The French president, Jacques Chirac, has threatened states which support terrorist attacks on France and its strategic interests, or which contemplate the use of weapons of mass destruction, with retaliatory nuclear strikes. He announced this new definition of French defence strategy on Thursday at the nuclear powered submarine base, Ile Longue in Brittany.
In a major defence policy speech, Chirac said: “The nuclear deterrent is not intended to deter fanatical terrorists. But the leaders of states who use terrorist methods against us, as well as those who consider using in one way or another weapons of mass destruction, must understand that they would expose themselves to a firm and appropriate response on our part. This response could be a conventional one. It might also be of a different kind.”
Among those interests to be protected the president included “the guarantee of our strategic supplies and the defence of allied countries.” In this respect the president is obliged to estimate whether “the extent and the possible consequences of a threat or an intolerable extortion fall ... into the field of our vital interests”.
Chirac expressly warned “certain states” which attempt to equip themselves “with nuclear weapons and do so by breaking agreements”—an unmistakable warning to Iran, which France, the European Union and the US accuse of building nuclear weapons.
France has an estimated 300 nuclear warheads which—unlike British nuclear weapons—are not subject to the control of NATO. Since the rule of French President Charles de Gaulle, the so-called force de frappe nuclear strike force has been regarded as a symbol of French strength and independence (also against the US) and has been carefully protected as a prestige project by all French presidents.
This also applied to the Socialist Party president, François Mitterrand, whose term of office saw the sinking by the French secret service of a Greenpeace ship which was taking part in a protest against French nuclear weapons tests in the South Pacific. Immediately after beginning his term of office, Chirac resumed such tests on the Mururoa atoll in 1995—until being forced to stop after substantial international protests.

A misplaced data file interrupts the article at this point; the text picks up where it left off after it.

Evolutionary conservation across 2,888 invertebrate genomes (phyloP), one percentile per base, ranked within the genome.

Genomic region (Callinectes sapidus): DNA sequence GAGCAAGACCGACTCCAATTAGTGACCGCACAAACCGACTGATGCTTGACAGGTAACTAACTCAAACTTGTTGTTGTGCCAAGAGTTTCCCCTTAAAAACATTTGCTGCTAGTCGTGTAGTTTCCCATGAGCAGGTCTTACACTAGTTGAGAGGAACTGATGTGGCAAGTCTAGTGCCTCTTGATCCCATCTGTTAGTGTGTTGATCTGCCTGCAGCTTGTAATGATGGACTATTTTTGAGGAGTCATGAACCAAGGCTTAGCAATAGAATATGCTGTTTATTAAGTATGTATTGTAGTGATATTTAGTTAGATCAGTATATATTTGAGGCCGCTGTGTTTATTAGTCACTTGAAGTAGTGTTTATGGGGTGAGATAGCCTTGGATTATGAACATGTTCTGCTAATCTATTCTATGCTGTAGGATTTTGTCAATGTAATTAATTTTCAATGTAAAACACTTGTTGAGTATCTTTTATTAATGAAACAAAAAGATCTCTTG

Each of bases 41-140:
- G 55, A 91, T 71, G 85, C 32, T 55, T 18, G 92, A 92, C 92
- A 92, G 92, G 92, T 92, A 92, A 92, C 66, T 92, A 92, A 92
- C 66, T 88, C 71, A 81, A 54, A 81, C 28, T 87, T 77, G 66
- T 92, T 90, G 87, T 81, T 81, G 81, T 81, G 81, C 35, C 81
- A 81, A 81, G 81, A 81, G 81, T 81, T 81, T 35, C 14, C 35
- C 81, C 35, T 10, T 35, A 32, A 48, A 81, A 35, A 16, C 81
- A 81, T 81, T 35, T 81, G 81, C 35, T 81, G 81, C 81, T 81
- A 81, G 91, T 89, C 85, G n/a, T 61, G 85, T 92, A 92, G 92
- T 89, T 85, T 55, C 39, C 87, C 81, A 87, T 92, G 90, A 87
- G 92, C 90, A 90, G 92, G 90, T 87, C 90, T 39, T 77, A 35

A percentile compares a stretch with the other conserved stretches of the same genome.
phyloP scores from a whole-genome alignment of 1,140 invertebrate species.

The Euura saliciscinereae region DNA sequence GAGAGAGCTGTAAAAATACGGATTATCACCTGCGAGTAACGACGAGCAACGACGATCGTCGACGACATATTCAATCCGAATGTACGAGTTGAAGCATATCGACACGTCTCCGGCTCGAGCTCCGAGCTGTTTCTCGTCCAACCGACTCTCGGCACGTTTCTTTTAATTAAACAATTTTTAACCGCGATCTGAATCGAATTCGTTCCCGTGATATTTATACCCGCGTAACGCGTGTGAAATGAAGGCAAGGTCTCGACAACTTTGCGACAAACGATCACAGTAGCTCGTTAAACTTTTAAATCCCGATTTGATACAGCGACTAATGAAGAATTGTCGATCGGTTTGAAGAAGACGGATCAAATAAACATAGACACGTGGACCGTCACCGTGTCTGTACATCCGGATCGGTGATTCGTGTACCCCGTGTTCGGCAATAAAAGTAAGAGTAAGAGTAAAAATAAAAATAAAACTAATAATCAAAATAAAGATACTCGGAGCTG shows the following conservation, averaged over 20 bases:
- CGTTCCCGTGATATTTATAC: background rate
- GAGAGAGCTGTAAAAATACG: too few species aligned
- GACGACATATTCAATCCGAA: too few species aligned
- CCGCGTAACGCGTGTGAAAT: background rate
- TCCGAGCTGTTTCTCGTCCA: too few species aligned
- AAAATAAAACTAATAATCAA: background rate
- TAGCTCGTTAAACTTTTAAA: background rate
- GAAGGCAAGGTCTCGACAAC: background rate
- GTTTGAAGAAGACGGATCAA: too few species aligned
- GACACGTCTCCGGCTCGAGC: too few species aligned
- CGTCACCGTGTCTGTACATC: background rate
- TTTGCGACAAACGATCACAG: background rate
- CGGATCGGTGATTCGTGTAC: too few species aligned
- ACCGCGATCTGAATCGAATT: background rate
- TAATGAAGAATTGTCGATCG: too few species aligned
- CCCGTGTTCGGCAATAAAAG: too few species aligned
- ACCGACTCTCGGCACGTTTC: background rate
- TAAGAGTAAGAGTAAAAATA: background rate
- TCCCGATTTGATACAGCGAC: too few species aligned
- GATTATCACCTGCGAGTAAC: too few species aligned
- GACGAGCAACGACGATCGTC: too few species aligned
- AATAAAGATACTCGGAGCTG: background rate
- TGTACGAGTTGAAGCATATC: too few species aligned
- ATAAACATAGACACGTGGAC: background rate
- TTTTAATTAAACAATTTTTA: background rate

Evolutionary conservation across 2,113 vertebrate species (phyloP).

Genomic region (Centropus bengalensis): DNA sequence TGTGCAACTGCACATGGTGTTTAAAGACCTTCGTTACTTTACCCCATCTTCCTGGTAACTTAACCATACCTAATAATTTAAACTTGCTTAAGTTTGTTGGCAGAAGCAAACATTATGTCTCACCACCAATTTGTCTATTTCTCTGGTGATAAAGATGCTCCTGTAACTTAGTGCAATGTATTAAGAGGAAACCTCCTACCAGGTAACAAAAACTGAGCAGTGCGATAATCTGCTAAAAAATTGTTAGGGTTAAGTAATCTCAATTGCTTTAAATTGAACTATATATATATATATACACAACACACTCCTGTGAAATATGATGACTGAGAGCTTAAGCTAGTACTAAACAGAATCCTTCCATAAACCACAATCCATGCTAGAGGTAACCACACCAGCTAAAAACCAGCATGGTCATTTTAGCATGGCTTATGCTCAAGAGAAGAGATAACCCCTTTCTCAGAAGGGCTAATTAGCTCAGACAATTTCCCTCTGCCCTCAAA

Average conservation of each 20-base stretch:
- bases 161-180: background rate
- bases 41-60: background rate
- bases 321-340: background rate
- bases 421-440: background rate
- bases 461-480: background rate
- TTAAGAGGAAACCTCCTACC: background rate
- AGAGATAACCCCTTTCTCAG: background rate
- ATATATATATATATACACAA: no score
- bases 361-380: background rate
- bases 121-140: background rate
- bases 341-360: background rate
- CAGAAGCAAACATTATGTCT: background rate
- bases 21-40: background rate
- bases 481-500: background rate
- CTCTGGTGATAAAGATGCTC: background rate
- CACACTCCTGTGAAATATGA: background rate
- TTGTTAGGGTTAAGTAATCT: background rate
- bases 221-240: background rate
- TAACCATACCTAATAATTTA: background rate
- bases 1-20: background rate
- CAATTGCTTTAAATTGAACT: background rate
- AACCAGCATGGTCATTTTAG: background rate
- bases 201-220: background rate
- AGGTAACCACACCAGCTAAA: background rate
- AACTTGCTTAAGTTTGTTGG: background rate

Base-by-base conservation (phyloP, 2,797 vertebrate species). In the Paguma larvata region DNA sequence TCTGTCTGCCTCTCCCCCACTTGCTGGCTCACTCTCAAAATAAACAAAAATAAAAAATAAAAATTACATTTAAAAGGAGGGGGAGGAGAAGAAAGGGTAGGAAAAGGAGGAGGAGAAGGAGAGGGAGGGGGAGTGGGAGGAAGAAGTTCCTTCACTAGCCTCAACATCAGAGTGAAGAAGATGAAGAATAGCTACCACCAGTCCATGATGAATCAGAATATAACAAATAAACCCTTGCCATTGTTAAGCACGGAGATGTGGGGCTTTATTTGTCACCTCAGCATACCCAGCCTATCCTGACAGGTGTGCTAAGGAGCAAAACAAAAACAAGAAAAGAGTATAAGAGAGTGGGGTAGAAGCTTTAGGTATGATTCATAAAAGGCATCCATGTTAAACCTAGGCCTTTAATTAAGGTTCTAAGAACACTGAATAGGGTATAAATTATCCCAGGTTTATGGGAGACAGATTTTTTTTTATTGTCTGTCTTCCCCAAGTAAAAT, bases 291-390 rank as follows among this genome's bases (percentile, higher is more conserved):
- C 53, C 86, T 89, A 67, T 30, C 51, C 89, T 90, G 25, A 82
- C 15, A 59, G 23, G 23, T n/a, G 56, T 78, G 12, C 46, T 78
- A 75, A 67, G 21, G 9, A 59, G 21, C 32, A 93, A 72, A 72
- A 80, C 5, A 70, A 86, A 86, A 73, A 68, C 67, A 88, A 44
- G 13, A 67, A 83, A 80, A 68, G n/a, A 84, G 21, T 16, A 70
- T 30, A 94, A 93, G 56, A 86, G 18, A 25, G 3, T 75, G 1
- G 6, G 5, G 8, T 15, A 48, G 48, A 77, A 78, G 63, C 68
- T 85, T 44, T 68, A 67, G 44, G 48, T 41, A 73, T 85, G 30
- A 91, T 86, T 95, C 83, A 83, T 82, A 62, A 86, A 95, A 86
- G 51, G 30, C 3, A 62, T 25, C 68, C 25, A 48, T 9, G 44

According to France’s doctrine up to now, the force de frappe was exclusively seen as a response to a threat to the territorial integrity, population and sovereignty of France. Its purpose was to deter a potential opponent, which in the event of a hostile attack, would have to reckon with its complete destruction.
Now, however, Chirac has clearly lowered the threshold for the use of nuclear weapons. The endangerment of the supply of strategic raw materials to France, or the bare threat of weapons of mass destruction, is now sufficient to justify their use.
Chirac still continues to maintain a strategy based on deterrence. “There is no question of using nuclear weapons in conflicts for military purposes,” he said. It concerns the “credible threat of their use” and thereby, “Making clear to leaders who have hostile intentions towards us of the immense costs which their actions have for themselves and their states.”
At the same time Chirac explained that, since the end of the cold war, France had converted its nuclear forces in such a way that they could now be used against selected strategic targets under the existing threshold of total destruction.
“Against a regional power, we should not have to choose between inaction and obliteration,” he said. “The flexibility and reactivity of our strategic forces should allow us to respond directly against his power centres, against his capacity to act. All our nuclear forces have been reconfigured accordingly. To this end, the number of warheads has been reduced on some missiles on our submarines.”
It is obvious that the possibility of undertaking deliberate attacks against selected targets raises the probability of an actual use of nuclear weapons. For some time the US has been working on the development of tactical nuclear weapons, which can be also be used in the context of conventional wars, in order to eliminate strategic goals or rebellious regions.
Chirac’s threats must therefore be taken seriously. The ruling class of France, which has a long history of imperialist crimes and bloody colonial wars, would not be deterred from the nuclear devastation of large areas if it saw its “vital interests” endangered.